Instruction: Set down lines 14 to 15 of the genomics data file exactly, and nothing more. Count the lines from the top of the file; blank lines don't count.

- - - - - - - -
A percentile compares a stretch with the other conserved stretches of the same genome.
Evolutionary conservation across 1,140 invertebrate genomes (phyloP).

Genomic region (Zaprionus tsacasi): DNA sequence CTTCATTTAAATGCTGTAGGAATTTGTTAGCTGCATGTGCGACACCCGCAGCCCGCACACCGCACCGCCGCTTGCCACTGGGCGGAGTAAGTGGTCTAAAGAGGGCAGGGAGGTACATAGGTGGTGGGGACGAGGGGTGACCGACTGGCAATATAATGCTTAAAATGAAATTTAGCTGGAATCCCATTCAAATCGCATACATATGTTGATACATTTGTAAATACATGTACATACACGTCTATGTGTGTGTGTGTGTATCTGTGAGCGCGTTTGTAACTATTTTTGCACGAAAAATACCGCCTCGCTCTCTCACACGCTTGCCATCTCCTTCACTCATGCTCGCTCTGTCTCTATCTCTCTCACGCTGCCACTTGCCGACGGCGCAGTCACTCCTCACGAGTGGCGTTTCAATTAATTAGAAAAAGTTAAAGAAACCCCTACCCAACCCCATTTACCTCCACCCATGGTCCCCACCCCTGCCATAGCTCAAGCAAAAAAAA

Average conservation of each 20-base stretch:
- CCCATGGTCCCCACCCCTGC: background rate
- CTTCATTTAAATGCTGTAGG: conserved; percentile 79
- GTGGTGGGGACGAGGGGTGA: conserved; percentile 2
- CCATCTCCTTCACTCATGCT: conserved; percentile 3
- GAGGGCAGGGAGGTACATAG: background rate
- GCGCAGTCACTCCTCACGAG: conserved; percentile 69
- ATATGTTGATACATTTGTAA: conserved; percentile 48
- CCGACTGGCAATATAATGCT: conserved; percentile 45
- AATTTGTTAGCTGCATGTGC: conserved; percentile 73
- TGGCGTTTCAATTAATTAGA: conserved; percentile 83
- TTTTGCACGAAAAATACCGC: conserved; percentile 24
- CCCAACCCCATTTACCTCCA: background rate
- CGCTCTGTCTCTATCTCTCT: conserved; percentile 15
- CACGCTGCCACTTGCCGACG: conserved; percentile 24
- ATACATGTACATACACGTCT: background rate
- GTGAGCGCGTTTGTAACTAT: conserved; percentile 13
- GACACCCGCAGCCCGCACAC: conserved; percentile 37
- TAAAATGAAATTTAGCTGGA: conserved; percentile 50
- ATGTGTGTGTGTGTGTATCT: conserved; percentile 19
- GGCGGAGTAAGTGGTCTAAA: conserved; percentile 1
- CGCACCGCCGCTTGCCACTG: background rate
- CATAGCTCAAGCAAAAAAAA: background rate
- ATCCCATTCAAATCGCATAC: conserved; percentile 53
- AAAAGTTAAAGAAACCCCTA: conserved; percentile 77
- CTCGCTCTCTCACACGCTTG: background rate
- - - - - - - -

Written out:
- TGGCGTTTCAATTAATTAGA: conserved; percentile 83
- TTTTGCACGAAAAATACCGC: conserved; percentile 24